Words are signs (syncretic condensations) of consensual coordinations of action and emotion. A set of words corresponds to a network of reference points of consensual coordinations through which we act in a coordinated and cooperative way.

In this perspective, language is not a symbolic system and communicating is not a mere transmission of information. Being a form of dynamic coordination of bodies, in recursion and in the praxis of consensual life a body can address itself and coordinate itself. We perceive this self-coordination in language as our conscious mind66 Maturana HR, Varela F. A árvore do conhecimento. Campinas: Editorial Psy; 1995.,1111 Varela F, Lachaux JP, Rodriguez E, Martinerie J. The brainweb: phase synchronization and large-scale integration. Nat Rev Neurosci. 2001; 2(4):229-39. Doi:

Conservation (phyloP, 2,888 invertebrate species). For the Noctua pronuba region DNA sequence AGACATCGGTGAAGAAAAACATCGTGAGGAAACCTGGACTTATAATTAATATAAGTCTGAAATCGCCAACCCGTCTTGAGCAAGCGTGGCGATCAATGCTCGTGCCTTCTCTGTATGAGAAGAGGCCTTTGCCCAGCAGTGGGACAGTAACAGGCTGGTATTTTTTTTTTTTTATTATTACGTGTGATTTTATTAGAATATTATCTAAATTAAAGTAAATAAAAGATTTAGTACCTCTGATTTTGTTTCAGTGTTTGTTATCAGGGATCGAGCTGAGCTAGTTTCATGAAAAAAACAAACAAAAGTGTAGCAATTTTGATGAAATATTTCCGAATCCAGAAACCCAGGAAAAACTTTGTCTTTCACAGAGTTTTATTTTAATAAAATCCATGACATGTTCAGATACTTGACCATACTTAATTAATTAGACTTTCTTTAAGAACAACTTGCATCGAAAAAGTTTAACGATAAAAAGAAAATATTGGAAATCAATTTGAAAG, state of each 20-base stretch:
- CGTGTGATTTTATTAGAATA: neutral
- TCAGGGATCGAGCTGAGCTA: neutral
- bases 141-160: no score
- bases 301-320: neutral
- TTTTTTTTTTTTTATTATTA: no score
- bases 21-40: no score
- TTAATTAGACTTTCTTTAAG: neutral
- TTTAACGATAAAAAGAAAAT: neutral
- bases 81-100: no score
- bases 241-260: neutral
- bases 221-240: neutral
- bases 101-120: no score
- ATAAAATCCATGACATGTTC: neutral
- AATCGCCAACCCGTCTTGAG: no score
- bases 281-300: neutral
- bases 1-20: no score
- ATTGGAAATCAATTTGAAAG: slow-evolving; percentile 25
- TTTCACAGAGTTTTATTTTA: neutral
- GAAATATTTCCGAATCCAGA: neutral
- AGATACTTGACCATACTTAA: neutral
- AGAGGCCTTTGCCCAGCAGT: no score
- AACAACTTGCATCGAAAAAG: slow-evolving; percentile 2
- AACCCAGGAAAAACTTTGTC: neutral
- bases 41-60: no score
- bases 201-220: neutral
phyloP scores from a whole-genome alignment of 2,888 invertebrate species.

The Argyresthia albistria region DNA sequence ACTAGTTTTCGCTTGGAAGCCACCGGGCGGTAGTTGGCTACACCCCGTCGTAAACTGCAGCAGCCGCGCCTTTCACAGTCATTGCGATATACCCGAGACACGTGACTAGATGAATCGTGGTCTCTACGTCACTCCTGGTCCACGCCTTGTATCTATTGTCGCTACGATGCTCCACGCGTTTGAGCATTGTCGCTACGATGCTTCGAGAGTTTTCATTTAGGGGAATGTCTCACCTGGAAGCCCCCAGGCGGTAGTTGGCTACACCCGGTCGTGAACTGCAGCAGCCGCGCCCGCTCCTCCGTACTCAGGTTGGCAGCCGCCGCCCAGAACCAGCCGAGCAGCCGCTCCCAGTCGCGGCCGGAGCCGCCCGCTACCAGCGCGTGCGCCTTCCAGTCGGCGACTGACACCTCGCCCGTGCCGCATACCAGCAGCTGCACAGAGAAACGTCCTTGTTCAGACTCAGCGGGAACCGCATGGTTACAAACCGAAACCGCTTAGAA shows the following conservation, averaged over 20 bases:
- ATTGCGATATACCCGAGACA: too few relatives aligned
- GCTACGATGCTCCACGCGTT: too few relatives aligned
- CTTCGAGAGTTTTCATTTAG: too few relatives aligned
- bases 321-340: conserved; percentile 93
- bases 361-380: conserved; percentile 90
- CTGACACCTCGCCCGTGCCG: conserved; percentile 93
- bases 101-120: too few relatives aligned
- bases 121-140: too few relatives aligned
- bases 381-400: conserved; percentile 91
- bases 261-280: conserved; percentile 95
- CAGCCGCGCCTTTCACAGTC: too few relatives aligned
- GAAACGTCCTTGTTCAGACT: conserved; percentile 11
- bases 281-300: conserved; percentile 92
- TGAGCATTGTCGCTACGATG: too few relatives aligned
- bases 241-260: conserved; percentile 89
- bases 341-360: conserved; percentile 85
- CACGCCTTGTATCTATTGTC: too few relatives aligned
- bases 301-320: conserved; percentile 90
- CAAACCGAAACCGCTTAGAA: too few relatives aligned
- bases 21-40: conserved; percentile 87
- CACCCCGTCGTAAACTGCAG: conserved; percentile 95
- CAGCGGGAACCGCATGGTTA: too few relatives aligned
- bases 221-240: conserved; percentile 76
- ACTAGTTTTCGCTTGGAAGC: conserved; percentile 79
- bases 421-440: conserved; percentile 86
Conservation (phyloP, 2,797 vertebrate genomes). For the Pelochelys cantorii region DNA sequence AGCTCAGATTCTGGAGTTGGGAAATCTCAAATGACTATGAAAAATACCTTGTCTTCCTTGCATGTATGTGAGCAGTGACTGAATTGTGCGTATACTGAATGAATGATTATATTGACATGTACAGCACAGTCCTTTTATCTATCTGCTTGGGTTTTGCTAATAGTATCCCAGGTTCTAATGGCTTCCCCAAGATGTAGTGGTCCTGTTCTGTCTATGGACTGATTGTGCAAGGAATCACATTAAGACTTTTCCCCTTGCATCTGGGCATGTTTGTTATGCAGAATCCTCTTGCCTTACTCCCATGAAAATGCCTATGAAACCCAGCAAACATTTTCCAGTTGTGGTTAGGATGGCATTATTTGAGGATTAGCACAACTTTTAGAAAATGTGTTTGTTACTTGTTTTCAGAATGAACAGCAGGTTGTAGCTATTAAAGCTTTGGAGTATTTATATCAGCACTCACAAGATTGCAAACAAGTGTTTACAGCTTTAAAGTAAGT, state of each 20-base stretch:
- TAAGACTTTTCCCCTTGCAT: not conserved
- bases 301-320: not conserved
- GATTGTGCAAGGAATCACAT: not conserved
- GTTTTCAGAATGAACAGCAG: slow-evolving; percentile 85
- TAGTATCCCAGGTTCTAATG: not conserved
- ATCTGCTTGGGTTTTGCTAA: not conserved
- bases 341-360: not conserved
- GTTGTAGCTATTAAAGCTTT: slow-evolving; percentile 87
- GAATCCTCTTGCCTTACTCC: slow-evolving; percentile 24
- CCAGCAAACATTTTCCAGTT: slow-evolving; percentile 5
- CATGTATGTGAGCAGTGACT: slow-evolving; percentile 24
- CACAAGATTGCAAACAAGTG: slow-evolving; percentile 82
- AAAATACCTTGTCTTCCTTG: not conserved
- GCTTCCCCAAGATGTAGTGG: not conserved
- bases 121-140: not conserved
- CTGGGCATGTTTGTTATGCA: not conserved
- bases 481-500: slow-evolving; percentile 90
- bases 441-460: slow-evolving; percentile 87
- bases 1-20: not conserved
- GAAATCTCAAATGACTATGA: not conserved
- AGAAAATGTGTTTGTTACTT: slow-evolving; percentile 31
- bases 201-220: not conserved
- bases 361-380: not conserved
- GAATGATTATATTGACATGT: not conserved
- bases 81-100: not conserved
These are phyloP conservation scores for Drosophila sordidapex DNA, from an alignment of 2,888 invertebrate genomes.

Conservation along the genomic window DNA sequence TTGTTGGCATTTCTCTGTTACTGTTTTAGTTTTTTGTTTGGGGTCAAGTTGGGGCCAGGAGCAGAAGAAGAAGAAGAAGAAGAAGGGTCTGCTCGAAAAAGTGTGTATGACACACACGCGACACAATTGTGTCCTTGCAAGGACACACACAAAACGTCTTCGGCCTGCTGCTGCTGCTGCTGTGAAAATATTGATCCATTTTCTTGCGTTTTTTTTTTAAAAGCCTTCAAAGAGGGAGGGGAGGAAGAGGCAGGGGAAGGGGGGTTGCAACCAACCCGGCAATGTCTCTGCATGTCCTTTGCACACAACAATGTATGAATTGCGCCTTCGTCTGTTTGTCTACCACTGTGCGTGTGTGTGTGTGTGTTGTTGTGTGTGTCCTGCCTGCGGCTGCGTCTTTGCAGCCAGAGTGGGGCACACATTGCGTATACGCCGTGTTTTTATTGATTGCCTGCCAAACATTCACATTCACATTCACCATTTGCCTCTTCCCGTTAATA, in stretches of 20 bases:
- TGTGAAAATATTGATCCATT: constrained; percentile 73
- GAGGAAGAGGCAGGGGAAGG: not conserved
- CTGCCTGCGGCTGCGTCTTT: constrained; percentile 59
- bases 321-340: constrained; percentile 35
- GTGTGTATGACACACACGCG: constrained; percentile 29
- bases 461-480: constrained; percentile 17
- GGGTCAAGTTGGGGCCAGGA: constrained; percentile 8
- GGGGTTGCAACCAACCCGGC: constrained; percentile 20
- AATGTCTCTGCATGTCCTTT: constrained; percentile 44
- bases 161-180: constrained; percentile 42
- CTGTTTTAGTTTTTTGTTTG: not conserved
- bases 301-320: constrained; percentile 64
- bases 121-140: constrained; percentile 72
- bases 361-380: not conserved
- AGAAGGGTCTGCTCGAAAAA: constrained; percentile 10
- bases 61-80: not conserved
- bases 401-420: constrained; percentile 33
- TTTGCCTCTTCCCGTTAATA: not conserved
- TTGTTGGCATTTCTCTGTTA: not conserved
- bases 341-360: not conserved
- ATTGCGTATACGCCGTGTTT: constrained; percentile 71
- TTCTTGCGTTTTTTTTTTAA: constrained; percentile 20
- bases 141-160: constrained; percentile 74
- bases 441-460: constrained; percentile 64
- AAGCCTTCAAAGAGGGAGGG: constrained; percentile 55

. In a way, we are conscious while we address ourselves, “languaging” in the coordination of action and emotion. By living in language, we can affect ourselves, being part of the causes of the affects we perceive. Hence Maturana’s aphorism: “Everything said is said by an observer to another observer that could be him or herself”88 Magro C, Graciano M, Vaz N. A ontologia da realidade. Belo Horizonte: Editora UFMG; 1997..